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I’m coming in with a hot take this week: plastics might just be the most useful inventions of the 20th century.
Before you get out the pitchforks, let me take you on a tour of just a few of the ways that people’s lives are better because of plastics.
Plastics are instrumental in medicine, from syringes to IV bags to glasses lenses. They’re integral in electronics, making possible today’s cheap and light-weight phones and computers. Plastics have even had a hand in making electric vehicles more practical, because cutting weight helps extend how far they can go with the charge in their batteries.
Plastics have brought down costs across industries and saved lives. That helps explain why they’re absolutely everywhere.
- Plastics production has exploded, topping 400 million metric tons annually.
- Plastic waste is everywhere. About 8 million metric tons of plastic end up in the ocean every year.
- Plastics are inside us. Microplastics have been found in the blood, and can cross the placental barrier. (Researchers are concerned about their impacts, though evidence is still thin.)
Now, I’m sure you’re probably guessing where I’m going next, but it needs to be said: plastics are an environmental, climate, and public health disaster.
Burning plastic, a common practice in developing countries that accept plastics from richer regions like the US and EU, can produce toxic fumes, harming the most vulnerable. The practice also produces greenhouse gas emissions, though those emissions are probably less significant than what’s produced by making plastics in the first place.
Add all that up and what do we get? A large part of society that’s fully come to depend on plastics for a wide range of uses, and a lot of people that are severely and consistently harmed by their use.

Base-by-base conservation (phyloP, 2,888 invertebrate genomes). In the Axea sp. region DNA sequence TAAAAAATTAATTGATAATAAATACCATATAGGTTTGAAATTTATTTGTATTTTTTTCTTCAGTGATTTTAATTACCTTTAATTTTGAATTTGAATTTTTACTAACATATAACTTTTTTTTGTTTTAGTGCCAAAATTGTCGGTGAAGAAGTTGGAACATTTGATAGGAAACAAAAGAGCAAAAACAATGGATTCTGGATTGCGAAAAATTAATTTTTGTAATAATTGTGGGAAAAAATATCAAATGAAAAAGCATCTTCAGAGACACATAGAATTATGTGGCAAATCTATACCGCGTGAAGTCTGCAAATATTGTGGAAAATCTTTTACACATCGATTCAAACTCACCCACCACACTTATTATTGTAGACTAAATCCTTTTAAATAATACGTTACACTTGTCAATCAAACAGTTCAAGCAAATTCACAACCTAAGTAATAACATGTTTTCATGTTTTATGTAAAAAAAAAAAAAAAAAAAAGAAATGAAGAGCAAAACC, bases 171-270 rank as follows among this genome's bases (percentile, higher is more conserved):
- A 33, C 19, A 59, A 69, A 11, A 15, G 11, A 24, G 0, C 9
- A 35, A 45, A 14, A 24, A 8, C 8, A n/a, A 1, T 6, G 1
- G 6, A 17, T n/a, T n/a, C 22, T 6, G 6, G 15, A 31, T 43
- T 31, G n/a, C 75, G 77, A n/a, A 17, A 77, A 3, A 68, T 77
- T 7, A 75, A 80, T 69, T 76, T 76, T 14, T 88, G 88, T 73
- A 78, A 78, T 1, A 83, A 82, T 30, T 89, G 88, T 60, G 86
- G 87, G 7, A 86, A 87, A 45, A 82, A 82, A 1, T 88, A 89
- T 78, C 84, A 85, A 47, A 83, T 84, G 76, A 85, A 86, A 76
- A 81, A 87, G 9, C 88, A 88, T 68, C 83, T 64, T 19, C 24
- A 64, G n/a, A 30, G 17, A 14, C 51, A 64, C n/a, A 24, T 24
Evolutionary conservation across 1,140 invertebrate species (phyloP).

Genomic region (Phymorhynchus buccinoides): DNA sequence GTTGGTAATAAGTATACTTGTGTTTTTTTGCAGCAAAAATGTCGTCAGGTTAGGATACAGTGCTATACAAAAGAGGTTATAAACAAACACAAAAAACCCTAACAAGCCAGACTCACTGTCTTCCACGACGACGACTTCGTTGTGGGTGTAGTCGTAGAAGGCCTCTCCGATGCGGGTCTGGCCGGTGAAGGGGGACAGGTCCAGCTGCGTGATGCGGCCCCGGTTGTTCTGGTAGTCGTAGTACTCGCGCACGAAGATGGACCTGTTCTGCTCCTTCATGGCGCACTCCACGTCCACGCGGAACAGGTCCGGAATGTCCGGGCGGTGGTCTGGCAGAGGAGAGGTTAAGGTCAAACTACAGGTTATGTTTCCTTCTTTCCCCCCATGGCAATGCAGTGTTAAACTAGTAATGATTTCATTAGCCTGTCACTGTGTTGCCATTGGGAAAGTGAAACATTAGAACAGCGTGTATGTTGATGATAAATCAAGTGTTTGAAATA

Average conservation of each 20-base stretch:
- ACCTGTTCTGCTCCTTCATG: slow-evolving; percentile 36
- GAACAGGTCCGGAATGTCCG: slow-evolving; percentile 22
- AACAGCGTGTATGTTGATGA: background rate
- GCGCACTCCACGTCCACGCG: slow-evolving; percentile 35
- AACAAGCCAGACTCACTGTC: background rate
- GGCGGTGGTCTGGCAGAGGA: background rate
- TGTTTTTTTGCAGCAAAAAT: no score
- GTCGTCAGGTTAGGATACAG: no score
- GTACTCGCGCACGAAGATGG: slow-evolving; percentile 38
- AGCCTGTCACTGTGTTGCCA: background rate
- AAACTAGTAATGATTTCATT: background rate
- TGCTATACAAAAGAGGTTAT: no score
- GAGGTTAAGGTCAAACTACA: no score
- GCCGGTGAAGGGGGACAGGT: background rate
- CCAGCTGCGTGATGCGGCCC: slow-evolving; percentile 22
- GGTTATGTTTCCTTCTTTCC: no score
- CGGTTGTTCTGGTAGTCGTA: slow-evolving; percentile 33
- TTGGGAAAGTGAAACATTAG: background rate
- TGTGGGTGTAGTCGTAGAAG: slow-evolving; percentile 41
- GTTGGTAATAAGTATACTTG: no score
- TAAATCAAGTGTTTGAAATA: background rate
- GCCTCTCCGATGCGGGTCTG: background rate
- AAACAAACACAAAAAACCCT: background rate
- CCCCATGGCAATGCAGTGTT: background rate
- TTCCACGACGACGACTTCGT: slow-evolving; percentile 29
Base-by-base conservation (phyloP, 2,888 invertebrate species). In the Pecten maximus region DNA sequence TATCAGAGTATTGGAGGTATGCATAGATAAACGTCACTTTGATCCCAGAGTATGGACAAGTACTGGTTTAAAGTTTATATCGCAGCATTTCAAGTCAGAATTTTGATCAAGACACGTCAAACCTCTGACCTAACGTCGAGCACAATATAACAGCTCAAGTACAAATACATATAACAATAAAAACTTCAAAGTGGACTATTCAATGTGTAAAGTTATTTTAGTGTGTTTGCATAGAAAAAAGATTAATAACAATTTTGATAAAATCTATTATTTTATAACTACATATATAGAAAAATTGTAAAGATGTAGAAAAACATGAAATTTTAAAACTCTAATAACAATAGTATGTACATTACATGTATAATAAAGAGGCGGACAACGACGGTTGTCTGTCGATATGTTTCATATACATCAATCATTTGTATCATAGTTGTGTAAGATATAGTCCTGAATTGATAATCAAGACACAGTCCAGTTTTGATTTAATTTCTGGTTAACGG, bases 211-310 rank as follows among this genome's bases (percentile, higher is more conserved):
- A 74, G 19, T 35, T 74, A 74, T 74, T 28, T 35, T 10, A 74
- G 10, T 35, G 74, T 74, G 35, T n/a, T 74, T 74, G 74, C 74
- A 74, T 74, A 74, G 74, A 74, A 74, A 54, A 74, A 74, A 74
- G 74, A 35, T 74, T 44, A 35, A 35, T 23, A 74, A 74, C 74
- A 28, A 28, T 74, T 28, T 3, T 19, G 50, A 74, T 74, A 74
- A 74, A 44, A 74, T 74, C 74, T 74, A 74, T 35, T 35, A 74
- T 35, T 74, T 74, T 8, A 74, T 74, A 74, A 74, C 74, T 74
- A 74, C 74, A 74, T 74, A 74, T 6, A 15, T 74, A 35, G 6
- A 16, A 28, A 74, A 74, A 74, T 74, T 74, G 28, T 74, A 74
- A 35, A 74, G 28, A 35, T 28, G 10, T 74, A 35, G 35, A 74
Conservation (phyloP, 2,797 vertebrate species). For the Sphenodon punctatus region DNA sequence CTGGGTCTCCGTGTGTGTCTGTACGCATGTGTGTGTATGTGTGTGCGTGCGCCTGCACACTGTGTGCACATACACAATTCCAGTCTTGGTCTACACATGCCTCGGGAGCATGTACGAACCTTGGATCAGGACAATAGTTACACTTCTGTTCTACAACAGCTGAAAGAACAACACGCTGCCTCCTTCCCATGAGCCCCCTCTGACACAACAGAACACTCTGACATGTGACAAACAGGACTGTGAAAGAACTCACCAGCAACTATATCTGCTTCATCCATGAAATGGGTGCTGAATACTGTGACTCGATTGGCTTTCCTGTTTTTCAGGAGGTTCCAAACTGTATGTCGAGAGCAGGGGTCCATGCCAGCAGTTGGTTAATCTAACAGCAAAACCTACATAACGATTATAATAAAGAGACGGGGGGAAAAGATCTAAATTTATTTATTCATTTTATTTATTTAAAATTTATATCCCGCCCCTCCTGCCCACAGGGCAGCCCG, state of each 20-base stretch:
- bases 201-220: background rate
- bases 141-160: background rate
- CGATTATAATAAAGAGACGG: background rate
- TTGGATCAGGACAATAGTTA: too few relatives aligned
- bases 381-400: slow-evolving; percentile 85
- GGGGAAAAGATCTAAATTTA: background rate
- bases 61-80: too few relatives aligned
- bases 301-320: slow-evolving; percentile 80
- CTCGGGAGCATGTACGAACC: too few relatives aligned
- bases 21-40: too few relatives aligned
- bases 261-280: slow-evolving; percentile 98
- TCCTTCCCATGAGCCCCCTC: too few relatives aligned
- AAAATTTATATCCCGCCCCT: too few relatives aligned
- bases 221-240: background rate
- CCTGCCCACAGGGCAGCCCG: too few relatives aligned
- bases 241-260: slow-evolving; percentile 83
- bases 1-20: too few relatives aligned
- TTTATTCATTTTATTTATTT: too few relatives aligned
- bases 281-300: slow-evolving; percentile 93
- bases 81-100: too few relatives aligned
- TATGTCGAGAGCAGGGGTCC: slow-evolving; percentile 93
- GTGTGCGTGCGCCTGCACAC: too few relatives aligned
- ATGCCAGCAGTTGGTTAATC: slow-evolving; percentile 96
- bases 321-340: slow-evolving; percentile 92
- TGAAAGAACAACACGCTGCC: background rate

Where the heck do we go from here?
Honestly, we’re not getting rid of plastics anytime soon. They’re everywhere, truly ingrained in our lives.
Taking steps to cut down on gratuitous plastic use is a start. And right now, there are currently major talks going on about a potential UN Plastics Treaty. Nations agreed to enter talks about a treaty earlier this year, and negotiations about the details began this week.
It will probably take until 2024 for the treaty to be completed, and we don’t know all the details yet, though there’s been talk of production limits, as well as more restrictions on what can go into plastics. But limits on how much plastic nations produce probably won’t be enough to solve the problem.
Finding ways to reinvent plastic recycling could also play a huge role in cutting down on plastic’s negative impacts.
Most plastic recycling today relies on thermal and mechanical techniques—basically melting down plastics and reforming them. This works well in some cases, but can lead to a lower-quality product than what you started with.
That’s why almost no plastic water bottles that do get collected for recycling are made into new water bottles. Instead, the small fraction that do end up getting recycled are typically used to make other products, like carpets.
New approaches like chemical and biological recycling could fix some of these problems. For example, last year I wrote about a French company called Carbios, which is working on using microbes to recycle the plastic in water bottles, PET. If the method winds up being economical, it could help more bottles get recycled back into bottles.
But that process won’t work for all plastics. That brings us to chemical recycling, a huge umbrella term for a variety of different recycling approaches.